And the rules have changed, surely for the better. Organizations are now making it easier to report abuse, though we’re clearly not all the way there in terms of enforcement.

If you had told me Riley or Dames had what I’ll euphemistically call “relationships” with adult players, I might have shrugged it off, thinking of all the women’s soccer players of my generation who married their former coaches. A study of Canadian athletes in 2000 found that more than 20% of them had slept with their coaches or other “authority figures.” (See this 2001 SI story about such relationships — some disrupted their teams, but there seemed to be no problem with 1999er Daneille Fotopoulos starting her relationship with George Fotopoulos when he was coaching her U-19 team.)

And such relationships were never unique to the sports workplace. Remember the Friends episode in which Ross is trying to figure out whether dating one of his students is against the rules or merely “frowned upon”? The plotline resonated because Gen Xers all know of professors who dated/married students or workplace relationships that caused some staff reshuffling on the fly.

After horror stories emerged about grooming (yes, Florida politicians, grooming isn’t limited to gay people — I know there’s a lot of sand in your state, but pull your heads out of it), laws prohibiting coach-athlete relationships were imposed upon reluctant organizations such as USA Swimming. The SafeSport code says a power imbalance between a coach and athlete exists until the athlete is 20 years old and is no longer working with that coach.

So the lines on sexual misconduct are considerably less blurry than they once were, Robin Thicke and Miley Cyrus’ atrocious performance notwithstanding. The lines on emotional misconduct and harassment in the SafeSport code offer a few specifics (the “hazing” section specifies that you cannot physically restrain or paddle someone) but leaves a few things open to judgment.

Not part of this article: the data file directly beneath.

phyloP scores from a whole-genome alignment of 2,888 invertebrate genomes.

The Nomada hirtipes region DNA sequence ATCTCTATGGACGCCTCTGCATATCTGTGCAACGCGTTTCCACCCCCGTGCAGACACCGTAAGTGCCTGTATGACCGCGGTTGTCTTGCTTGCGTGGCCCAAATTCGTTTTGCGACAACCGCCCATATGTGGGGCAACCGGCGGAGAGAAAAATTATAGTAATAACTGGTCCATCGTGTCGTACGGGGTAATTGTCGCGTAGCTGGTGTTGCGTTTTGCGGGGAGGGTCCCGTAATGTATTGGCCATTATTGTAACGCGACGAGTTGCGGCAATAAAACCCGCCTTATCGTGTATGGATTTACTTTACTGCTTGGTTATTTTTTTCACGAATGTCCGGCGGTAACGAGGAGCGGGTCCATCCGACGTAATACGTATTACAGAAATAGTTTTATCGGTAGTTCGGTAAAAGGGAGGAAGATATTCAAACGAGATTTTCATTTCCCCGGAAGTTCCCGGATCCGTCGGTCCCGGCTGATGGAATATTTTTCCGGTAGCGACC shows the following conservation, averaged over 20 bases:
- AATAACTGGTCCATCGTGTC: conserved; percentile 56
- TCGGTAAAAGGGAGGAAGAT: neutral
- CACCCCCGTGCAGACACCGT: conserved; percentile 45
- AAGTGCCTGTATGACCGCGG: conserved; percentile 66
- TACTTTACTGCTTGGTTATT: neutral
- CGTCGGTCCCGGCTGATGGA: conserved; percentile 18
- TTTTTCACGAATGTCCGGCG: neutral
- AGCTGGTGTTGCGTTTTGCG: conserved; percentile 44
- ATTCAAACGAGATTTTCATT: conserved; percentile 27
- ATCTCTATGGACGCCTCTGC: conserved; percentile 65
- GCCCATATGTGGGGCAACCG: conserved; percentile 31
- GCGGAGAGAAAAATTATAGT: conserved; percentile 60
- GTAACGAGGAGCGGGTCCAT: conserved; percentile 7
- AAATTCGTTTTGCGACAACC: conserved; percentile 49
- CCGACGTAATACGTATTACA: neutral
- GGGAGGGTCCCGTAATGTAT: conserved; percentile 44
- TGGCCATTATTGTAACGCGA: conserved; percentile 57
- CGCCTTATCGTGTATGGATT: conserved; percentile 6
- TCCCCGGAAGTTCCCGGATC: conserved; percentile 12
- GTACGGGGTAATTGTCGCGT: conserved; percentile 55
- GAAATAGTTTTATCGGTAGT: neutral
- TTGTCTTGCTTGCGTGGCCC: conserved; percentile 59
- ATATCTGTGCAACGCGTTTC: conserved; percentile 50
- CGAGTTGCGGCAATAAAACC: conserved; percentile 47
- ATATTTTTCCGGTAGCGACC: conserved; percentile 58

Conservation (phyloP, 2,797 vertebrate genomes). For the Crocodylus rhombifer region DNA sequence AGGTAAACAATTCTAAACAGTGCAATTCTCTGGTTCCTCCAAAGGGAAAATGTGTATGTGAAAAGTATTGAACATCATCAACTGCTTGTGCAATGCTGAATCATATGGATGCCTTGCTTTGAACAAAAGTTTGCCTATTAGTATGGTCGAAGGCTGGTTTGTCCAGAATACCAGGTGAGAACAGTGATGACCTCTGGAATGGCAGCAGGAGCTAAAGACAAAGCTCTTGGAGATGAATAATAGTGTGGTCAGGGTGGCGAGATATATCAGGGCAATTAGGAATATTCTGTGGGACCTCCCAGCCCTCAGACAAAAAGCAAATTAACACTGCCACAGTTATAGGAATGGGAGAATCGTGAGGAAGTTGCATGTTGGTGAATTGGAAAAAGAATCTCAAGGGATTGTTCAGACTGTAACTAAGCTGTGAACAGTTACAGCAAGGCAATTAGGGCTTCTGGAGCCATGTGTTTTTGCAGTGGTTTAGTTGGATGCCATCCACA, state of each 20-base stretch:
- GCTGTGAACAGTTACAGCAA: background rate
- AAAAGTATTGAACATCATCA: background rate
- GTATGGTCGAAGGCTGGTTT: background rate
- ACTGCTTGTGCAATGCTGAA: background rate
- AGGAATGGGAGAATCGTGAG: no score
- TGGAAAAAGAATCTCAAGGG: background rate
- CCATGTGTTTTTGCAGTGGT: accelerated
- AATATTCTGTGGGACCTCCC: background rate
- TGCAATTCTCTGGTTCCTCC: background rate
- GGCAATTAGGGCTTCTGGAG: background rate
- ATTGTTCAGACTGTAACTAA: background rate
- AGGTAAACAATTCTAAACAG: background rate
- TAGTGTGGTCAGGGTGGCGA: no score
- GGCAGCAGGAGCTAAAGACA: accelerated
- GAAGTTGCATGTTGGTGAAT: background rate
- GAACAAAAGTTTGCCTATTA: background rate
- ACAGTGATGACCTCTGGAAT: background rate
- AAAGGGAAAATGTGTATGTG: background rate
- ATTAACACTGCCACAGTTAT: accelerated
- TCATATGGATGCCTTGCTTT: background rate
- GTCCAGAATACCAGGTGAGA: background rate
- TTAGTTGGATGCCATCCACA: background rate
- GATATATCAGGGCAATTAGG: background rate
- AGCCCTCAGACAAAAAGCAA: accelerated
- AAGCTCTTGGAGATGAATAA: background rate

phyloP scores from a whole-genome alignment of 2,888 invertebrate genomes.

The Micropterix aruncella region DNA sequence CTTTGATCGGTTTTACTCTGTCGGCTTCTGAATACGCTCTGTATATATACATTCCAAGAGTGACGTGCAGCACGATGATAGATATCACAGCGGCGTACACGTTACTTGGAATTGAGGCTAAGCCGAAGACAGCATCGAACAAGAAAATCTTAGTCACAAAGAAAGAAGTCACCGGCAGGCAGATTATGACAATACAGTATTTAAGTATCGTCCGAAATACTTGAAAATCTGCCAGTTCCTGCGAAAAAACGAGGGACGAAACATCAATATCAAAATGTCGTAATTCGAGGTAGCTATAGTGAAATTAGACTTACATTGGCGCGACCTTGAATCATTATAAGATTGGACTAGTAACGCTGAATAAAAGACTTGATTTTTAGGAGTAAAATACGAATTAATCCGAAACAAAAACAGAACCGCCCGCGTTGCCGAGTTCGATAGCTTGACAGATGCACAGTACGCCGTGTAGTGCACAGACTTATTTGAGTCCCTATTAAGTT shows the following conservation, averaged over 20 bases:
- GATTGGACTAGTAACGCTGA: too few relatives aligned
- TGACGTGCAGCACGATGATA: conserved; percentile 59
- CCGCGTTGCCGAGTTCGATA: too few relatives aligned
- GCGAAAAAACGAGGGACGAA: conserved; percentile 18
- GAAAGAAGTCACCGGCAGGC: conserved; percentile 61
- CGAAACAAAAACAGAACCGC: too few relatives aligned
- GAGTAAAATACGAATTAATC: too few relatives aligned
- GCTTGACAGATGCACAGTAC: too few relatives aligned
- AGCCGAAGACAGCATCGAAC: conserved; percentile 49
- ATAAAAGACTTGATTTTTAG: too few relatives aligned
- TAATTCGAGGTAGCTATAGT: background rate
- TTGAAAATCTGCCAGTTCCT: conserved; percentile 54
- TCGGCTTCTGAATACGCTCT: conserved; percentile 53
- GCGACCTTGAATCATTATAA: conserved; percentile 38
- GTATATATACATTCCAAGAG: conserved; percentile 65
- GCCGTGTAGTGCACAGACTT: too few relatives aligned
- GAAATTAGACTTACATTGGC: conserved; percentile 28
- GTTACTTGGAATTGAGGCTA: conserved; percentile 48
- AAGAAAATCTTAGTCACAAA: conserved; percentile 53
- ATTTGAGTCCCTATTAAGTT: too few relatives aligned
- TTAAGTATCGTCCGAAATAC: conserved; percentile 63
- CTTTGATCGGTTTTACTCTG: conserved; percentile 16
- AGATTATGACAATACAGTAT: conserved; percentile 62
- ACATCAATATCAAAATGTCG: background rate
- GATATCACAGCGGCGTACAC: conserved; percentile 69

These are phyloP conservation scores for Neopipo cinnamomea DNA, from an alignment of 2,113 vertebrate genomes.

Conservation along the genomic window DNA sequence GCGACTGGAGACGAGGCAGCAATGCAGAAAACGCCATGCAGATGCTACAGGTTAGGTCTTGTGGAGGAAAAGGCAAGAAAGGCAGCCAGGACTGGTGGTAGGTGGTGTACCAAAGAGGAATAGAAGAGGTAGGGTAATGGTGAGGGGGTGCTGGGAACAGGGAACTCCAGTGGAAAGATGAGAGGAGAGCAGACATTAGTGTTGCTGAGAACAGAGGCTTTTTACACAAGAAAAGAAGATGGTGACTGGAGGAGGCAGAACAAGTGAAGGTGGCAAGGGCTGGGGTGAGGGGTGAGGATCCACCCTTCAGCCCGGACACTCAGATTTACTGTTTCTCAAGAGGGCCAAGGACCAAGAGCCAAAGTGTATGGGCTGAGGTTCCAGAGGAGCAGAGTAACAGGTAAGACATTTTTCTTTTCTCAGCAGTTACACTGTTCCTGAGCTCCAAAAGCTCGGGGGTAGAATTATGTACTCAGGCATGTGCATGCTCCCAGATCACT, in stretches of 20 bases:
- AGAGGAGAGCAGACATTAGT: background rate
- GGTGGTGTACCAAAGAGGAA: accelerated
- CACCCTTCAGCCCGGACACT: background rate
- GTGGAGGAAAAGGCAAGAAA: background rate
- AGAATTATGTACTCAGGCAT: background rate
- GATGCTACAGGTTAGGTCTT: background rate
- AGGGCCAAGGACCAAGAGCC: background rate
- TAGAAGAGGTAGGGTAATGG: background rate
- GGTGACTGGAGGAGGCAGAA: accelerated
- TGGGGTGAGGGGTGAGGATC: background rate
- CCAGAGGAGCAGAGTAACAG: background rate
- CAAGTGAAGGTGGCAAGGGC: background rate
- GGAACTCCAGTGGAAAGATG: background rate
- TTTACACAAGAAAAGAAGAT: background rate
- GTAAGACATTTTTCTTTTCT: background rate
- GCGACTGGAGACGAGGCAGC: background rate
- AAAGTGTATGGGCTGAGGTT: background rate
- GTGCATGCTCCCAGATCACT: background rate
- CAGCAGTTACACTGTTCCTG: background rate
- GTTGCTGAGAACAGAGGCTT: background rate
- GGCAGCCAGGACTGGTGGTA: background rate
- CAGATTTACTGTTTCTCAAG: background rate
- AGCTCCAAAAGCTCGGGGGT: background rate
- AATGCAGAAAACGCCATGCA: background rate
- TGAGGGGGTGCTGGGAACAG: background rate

If you had told me a few years ago that Riley or Dames had acted inappropriately, I probably would’ve vaguely wondered if this was analogous to Coach K cussing out The Chronicle staff or Dorrance making comments he now recognizes as inappropriate. At worst, I might have wondered if their conduct rose to the level of Bobby Knight, the controversial coach who was controversially fired at Indiana after decades of temper tantrums that veered into physical incidents.

A wave of (mostly) well-reasoned rules and laws has swept through sports. Journalists need to be ahead of that wave, not behind it.

And the media have changed as well. The women’s soccer media now skew younger and are no longer male-dominated. Yes, there’s a danger of replacing one lack of diversity with another — some prominent outlets and voices are ageist and elitist, and the old-school ink-stained white dude who paid his dues covering high school sports and was held accountable by a local community is being replaced, in some cases, by people who had the means to cover the sport for free for a few years. We have gender diversity and a large contingent of LGBTQ reporters, but racial and socioeconomic diversity are a long way off.

In a weird way, it works — some people are going to be the preferred go-to outlets when players want to reveal something, while other people sit back at a distance and offer a different perspective. If readers take multiple perspectives into account, then we’ll have a well-informed fan base. All I can hope is that readers also avoid cloistering and understand that the people who have historical perspective and can dig into federation finances have something valuable to add.

And as long as we have some reporters with whom athletes are comfortable sharing difficult stories, we will have made progress.

But on a personal level, I’ll always need to reflect on whether my words and actions, not just my gender, make women uncomfortable sharing things that need to be shared. I don’t cover women’s soccer that much any more — it’s just not an arena in which I feel welcome, thanks in part to organizations that don’t like anyone who challenges the narrative — but I’m still covering issues such as sexual abuse in all sports. It’s important work, and not enough people are doing it. If anyone else wants to take a look, start by digging into the SafeSport registry.

I can only do this work by reflecting on what I knew, what I thought I knew, what I should have known, and what I can do to know better.

And I can hope that the work I do will make it easier to recognize the monsters in our midst.

Beau Dure

Author of sports books, slayer of false narratives, player of music